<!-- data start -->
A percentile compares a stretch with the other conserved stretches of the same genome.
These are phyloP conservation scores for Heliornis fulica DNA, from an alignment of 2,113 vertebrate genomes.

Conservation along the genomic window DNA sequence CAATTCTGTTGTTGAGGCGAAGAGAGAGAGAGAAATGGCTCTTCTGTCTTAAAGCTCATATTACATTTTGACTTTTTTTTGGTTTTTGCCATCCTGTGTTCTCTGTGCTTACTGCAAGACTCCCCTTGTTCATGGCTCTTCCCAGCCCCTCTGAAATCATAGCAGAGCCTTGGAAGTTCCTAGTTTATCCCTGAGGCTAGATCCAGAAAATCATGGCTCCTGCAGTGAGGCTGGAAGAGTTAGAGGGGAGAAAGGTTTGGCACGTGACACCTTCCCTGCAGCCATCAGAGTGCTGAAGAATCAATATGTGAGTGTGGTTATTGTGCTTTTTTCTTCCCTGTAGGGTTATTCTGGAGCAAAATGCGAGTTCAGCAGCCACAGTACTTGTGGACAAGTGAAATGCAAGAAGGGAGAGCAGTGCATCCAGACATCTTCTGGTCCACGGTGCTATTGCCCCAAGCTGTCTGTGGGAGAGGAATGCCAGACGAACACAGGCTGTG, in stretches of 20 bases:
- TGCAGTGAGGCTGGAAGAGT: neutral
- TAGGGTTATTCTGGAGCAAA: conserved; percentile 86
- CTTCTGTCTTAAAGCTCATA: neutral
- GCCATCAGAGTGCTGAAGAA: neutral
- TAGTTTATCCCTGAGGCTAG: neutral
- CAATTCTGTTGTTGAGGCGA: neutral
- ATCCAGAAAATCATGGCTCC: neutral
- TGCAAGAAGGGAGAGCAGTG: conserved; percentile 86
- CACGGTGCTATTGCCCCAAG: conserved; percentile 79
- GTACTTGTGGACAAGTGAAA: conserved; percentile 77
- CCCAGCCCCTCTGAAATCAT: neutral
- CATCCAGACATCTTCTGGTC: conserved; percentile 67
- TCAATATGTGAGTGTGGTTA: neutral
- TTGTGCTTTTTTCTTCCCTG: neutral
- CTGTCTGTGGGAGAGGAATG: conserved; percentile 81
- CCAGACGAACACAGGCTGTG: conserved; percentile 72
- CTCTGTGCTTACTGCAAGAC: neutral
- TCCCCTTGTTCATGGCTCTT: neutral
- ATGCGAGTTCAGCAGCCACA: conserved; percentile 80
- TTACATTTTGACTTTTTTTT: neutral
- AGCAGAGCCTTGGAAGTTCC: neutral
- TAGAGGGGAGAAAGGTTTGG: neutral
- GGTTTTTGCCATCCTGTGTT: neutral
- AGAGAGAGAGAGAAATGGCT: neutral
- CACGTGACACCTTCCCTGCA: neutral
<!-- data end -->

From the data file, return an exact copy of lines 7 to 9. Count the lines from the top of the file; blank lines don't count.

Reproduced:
- GCCATCAGAGTGCTGAAGAA: neutral
- TAGTTTATCCCTGAGGCTAG: neutral
- CAATTCTGTTGTTGAGGCGA: neutral